The coronal holes, some large enough to cover 20 percent of the sun's visible surface, change shape, size and location with time. At periods of maximum solar flare and sunspot activity, they may disappear completely and, with them, the high-speed solar wind streams.

The variability of the solar wind, combined with the dynamic and complicated system of magnetic fields and electrical currents in the vast domain of "geospace" surrounding Earth, add up to a complex array of physical effects.

The largest region of geospace, for example, is the "magnetosphere" where all phenomena are dominated by the Earth's own magnetism. The gusty solar wind compresses the magnetosphere into a giant, bowlike shock wave on the day side of Earth and pulls it out like a string of taffy on the opposite, or night side.

The second region is the "ionosphere" - the broad band of atmosphere some 40 to 300 miles above the earth. Here, solar interactions, including the charged particles driven inward by the wind, give rise to the great magnetic storms that produce spectacular Northern and Southern lights displays as well as disrupt communications.

In the Earth's lower atmosphere, chemical reactions and wind patterns, triggered by solar wind interactions hundreds of miles above, may affect local weather conditions and, perhaps, even global climatic patterns. The mechanism linking these various phenomena, however, is still poorly understood.

More alarming, increasing evidence suggests that many human activities - fossil fuel burning and unrestrained release of chlorofluorcarbons in aerosols among them - may be affecting not only the lower atmosphere, but the entire geospace. The outstanding example of this is the "ozone hole" detected in recent years over Antarctica.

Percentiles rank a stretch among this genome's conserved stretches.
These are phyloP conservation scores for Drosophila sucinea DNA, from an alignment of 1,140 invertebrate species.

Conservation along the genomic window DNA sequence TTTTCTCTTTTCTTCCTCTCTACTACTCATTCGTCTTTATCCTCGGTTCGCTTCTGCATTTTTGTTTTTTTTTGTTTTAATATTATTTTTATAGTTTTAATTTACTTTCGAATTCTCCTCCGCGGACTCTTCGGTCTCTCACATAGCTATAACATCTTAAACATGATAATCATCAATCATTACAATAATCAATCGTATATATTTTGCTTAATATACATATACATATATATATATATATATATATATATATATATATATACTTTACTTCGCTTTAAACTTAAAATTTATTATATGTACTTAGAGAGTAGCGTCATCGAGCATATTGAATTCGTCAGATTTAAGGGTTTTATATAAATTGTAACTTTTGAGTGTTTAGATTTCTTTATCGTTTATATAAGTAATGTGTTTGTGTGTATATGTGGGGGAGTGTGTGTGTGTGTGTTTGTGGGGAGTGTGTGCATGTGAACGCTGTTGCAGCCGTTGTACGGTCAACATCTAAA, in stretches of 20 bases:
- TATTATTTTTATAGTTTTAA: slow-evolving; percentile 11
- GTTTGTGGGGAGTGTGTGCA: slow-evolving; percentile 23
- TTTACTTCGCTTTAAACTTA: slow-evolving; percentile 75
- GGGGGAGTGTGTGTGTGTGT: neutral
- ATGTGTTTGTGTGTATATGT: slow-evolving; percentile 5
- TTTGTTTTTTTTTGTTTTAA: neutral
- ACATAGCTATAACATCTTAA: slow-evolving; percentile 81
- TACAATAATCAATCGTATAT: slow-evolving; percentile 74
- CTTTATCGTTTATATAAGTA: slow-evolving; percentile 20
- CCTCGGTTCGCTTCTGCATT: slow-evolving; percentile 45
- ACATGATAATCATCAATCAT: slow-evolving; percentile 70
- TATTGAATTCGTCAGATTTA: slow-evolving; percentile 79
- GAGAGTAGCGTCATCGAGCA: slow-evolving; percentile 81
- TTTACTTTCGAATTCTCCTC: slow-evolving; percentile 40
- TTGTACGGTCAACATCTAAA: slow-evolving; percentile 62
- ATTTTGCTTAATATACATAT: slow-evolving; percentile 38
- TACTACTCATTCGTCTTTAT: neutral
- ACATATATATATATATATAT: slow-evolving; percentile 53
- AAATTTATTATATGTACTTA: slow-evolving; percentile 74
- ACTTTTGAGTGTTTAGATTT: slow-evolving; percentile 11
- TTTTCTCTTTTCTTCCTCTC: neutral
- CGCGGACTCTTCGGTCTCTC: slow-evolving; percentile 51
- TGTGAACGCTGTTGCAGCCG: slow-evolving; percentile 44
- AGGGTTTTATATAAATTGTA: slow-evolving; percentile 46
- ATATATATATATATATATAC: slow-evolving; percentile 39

Understanding the solar wind is essential to unraveling this intertwining of many related phenomena, and a diverse battery of experiments planned in the next decade under the broad umbrella of the International Solar Physics Program will study the solar wind both at its source and as it enters the Earth's environs.

Now planned for launch in 1995 - aboard either the space shuttle or an expendable rocket - the SOHO satellite will observe the sun continuously without interference from the Earth's atmosphere or its day-night cycle.

Among the SOHO experiments are several concerned with "helioseismology," that is, measuring oscillations in the sun's surface as a means of probing its interior, just as geologists have probed the Earth's core by studying earthquakes. Such studies of solar dynamics may hold the key to understanding similar physical processes in other stars.

Since its position some 1 million miles from Earth will place SOHO directly in the path of the outrushing solar wind, instruments on board will be able to make direct measurements of the wind's chemical components. These measurements, combined with data from the Smithsonian's coronagraph-spectrometer and other SOHO optical experiments, will offer the first opportunity to chart the evolution of the solar wind - from the time it leaves the sun until it arrives at the Earth.

The sun-watching SOHO will be joined in space by a small armada of four other scientific satellites collectively called "Cluster." Placed in near-Earth orbit by European Ariane rockets, also in 1995, the quartet will fly in formation, separated from each other by distances ranging from a few hundred to a few thousand miles.

In addition, as part of its own Global Geospace Science program, NASA will launch two spacecraft in the mid-1990s. The first, called "Wind," will be positioned to remain permanently on Earth's daylight side so it can monitor shock reactions generated by the incoming solar wind. The second, "Polar," will travel in a north-south orbit taking it directly over the Earth's poles so it can watch auroral phenomena from space.

A joint U.S.-Japanese satellite called "Geotail" will be launched into a long, looping orbit to study that part of the Earth's magnetosphere stretched by the solar wind into a cometlike "tail" millions of miles long.

Experiments such as these have the potential not only for determining the origin of the solar wind and the engine that drives it, but also for defining exactly how this powerful force affects the Earth's environment - and our lives.